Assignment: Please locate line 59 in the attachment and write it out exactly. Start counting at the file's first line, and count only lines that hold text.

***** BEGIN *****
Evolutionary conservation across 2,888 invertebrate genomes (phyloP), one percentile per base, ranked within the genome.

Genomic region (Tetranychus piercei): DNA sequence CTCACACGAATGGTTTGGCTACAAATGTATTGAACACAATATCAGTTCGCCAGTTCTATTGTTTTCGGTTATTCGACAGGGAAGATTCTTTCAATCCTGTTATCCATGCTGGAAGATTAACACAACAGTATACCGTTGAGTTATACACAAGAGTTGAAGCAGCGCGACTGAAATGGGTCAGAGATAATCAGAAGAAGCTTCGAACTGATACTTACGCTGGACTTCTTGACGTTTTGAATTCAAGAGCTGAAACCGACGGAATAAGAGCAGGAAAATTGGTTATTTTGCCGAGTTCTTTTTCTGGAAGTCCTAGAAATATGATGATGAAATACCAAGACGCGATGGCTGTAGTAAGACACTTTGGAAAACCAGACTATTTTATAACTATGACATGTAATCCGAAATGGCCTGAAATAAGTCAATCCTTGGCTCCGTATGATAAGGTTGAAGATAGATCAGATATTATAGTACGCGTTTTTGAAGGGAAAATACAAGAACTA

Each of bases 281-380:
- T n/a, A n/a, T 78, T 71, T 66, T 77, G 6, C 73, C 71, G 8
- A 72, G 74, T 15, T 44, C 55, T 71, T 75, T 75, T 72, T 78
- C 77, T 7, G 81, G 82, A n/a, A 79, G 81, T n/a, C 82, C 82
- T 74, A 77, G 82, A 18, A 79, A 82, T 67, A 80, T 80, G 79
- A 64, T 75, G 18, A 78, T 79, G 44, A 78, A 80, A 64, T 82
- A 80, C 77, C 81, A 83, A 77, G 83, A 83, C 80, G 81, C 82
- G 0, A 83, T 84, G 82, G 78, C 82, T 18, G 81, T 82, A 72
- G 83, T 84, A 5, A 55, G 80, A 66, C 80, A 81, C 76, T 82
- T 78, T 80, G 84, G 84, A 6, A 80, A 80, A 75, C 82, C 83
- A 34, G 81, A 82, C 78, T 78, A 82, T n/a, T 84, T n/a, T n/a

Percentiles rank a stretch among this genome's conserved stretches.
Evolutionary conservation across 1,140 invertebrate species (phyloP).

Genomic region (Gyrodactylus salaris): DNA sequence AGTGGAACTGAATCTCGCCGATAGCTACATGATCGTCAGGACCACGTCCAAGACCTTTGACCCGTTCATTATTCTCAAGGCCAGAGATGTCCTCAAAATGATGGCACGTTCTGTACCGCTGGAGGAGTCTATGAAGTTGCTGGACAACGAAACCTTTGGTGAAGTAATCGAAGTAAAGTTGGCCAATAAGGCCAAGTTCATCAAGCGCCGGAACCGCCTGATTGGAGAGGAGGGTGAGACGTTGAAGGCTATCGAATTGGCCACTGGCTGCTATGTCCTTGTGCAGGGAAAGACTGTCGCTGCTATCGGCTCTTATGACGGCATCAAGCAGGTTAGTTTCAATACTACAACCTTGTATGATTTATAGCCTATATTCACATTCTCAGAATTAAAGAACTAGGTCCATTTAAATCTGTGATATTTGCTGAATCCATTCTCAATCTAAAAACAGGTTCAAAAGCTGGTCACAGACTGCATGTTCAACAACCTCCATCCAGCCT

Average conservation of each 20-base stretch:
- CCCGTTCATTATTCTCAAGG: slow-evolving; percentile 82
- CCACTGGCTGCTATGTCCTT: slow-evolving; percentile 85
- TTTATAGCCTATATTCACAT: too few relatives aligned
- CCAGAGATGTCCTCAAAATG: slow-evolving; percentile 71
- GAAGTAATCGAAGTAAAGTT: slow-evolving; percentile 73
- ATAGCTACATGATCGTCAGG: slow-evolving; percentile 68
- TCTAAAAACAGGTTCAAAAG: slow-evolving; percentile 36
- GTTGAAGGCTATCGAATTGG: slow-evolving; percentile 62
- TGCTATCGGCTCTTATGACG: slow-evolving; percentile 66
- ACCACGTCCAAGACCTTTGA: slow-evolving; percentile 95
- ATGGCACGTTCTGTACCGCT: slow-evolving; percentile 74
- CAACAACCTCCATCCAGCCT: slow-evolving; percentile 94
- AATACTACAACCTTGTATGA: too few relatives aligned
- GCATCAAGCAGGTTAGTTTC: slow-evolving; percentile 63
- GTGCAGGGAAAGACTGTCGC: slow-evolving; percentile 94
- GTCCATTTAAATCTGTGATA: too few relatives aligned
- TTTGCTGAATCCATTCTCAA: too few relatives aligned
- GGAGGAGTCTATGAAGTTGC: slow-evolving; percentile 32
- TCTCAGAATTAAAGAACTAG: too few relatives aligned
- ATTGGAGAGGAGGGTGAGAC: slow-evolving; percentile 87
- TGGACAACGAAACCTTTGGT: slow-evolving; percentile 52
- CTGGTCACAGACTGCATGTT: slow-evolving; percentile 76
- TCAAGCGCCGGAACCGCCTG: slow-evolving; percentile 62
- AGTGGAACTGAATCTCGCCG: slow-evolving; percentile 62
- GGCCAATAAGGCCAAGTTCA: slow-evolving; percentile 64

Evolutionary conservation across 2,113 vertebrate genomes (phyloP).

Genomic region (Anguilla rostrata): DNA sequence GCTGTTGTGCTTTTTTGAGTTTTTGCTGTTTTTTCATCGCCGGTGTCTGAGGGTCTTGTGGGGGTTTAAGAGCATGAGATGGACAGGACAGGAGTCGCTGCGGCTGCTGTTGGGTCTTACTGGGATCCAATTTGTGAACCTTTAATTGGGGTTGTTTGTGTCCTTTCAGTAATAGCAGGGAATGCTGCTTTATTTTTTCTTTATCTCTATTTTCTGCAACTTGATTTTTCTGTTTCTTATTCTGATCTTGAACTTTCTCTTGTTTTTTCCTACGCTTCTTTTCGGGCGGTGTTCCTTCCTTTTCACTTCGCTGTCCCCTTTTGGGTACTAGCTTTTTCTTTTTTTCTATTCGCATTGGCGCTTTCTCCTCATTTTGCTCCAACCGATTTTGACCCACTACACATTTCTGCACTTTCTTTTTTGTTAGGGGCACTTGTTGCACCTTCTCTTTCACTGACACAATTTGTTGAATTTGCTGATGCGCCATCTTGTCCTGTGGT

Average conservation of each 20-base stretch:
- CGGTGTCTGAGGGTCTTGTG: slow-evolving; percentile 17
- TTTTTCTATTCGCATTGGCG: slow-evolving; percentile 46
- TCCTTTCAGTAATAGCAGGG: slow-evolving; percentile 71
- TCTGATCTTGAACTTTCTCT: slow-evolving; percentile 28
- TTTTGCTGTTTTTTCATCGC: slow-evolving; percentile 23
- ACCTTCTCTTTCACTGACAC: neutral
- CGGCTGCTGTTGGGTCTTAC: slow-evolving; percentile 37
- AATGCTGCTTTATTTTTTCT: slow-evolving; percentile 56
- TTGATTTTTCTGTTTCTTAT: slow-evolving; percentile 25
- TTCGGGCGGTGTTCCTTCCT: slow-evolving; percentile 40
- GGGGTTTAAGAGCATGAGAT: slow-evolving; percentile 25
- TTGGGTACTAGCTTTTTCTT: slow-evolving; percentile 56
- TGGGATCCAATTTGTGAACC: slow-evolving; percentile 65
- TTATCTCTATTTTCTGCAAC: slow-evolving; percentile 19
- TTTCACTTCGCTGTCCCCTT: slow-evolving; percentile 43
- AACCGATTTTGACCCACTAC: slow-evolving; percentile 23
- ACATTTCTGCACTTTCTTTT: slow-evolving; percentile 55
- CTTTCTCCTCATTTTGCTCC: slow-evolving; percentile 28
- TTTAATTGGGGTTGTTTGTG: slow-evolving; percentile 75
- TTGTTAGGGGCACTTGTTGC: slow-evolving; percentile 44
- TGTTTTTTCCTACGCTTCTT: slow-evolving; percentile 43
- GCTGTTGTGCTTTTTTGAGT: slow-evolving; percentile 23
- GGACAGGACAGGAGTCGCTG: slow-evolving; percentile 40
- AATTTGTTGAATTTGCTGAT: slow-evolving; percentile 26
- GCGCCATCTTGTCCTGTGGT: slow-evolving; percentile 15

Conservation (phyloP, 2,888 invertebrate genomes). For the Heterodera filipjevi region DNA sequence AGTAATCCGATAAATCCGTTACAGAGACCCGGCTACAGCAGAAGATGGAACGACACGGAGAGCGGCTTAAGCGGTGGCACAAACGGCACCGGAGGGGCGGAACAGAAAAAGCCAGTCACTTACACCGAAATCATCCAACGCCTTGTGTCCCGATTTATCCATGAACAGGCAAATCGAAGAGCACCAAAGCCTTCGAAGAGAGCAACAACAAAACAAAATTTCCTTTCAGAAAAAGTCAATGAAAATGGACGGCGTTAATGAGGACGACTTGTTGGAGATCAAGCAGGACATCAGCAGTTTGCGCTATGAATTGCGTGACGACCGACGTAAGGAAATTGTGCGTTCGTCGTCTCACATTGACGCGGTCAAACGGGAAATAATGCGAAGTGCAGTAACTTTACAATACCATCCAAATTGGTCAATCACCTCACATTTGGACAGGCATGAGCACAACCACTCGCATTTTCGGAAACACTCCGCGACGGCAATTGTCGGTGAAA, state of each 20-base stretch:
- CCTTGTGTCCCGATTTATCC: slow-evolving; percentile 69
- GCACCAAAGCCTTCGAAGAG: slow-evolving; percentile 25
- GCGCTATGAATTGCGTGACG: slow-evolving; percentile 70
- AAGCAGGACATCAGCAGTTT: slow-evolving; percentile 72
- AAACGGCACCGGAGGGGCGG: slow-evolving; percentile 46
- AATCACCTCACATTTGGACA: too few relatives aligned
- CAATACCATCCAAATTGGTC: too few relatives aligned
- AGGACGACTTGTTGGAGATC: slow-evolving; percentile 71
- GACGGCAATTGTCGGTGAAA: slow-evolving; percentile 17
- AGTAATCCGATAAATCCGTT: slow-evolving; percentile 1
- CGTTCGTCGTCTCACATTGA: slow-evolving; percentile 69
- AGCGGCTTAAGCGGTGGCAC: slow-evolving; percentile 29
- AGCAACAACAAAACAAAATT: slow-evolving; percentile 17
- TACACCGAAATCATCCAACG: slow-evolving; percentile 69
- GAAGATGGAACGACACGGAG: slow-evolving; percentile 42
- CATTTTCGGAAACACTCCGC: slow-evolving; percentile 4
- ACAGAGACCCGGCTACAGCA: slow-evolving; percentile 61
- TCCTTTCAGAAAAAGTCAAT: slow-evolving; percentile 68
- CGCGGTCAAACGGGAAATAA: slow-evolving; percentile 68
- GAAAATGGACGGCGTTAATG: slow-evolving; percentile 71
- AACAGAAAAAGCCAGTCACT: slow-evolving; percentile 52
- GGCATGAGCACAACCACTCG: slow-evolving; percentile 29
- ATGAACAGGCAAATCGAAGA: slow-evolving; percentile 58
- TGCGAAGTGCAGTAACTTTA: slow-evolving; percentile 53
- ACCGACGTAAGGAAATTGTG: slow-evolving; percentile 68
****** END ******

- TTATCTCTATTTTCTGCAAC: slow-evolving; percentile 19